No one knows the intersection of history and digital technology better than Caltech's Carver Mead. The Gordon and Betty Moore Professor of Engineering and Applied Science, Emeritus, helped to author the digital age as we know it—so it is fitting that he is now using a product of that digital age to preserve a piece of his legacy for posterity.
The Caltech Archives has begun the creation of a series of videos, all available for free on YouTube, that aim to provide a better understanding of the birth and evolution of modern computing, as told by one of its key participants and witnesses.
"My feeling is that these days, if it's not on the web, it doesn't exist," Mead says of the decision to launch the new video channel.
Mead (BS '56, MS '57, PhD '60), who has taught at Caltech for roughly six decades, is one of the fathers of very-large-scale integration (VLSI)—the process of combining millions to billions of transistors into a complex digital system on a single silicon chip. He recalls that, "In the early days, nobody believed that transistors could be made that small and still work. We worked out the scaling laws and convinced the industry that it was possible."
Mead taught the first course on VLSI design in 1971 in Caltech's electrical engineering department. Together with Lynn Conway, he also wrote what is still the landmark book on the topic: Introduction to VLSI Systems, published in 1979.
Mead has taught at Caltech since 1958, first as an instructor, while he was still in graduate school, and then as an assistant professor beginning in 1959 and, starting in 1980, as the Gordon and Betty Moore professor. Mead coined the term "Moore's Law"—the 1965 prediction by Intel co-founder Gordon Moore (PhD '54) that the number of transistors on an integrated circuit will double every two years—and was the first to provide evidence that it did not violate the laws of physics.
In 1999, Mead transitioned into a non-instructional emeritus position, though he still returns to campus every month for a week or two. Lately, his sojourns back to campus have included sorting through his very full laboratory for items that the Caltech Archives would like to preserve: papers, notes, chip designs, and media records of his work from the birth of modern computing.
In early 2017, Mariella Soprano of the Caltech Archives approached Mead about contributing significant artifacts from his time at Caltech to the Archives as a tangible record of his contributions. As Mead sorted through his collection for the most significant items, Soprano suggested that they capture on video his explanations of the background of each object.
The result was several marathon sessions occupying more than 20 hours of video. Excerpts from these, together with edited versions of historic Mead videos, are gathered in a YouTube channel that was launched on May 29. More videos will be added as they become available.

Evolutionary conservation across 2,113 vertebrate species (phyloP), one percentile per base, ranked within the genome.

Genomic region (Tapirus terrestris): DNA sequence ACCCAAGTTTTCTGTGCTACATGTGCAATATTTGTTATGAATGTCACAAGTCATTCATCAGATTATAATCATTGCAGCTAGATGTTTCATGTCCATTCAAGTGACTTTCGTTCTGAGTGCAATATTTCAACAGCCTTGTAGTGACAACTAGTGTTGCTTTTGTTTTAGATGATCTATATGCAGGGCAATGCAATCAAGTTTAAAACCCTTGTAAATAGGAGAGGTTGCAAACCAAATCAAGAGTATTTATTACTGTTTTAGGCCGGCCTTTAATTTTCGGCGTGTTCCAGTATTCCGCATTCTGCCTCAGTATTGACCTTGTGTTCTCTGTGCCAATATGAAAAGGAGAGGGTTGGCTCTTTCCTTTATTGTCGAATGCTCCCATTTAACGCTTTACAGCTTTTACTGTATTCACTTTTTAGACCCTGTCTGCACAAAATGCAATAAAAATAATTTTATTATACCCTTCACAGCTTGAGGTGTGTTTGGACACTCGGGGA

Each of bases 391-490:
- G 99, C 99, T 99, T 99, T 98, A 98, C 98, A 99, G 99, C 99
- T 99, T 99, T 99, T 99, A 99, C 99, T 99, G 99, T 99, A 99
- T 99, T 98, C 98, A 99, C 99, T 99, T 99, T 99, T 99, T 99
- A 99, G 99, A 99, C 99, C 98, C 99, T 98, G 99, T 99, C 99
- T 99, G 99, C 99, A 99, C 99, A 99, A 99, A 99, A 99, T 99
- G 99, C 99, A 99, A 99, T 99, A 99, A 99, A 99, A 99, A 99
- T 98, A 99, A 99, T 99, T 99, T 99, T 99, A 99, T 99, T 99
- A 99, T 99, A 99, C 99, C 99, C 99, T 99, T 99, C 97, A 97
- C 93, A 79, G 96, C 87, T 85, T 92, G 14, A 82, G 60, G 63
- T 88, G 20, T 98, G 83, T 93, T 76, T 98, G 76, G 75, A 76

The first video, "My First Chip," premiered in fall 2017. It tells the story of how Mead moved from transistor physics to microchip design. Gina Chen from Caltech's Academic Media Technologies was behind the camera for the filming of the video, and described the process as, "like taking a master class."
"Carver is a great storyteller who intertwines his knowledge with intriguing historical contexts. He situates you right at the heat of the debates of his predictions in the late 60's and early 70's, and you feel you were right there with him," Chen says.
The success of "My First Chip" inspired Mead and Chen to create a series of 10-minute informational videos—the Insight Series—that detail the fundamentals of computing that were hammered out during Mead's career. So far, the Insight Series includes a description of how logic is built in a physical form; the MOS (metal-oxide-semiconductor) transistor; the evolution of computers; and the physics behind Moore's Law. These videos focus on making the complex subject of computer architecture and theory accessible to all viewers.
"For me, it was extraordinary," says Soprano, who sat in the audience as Mead lectured. "The fact that we get to participate in this with a giant of the field is something I'll never forget."
Chen has taken on the hard work of winnowing down the raw footage into short videos with an engaging structure and flow.
"It is always very fun and adventurous working with Carver, who encourages experimentation and inspires creativity," Chen says. "As an artist myself, I feel that Carver is like an artist in the scientific world; his undertaking of making his first chip and his other inventions is similar to the artist's creative process of making art."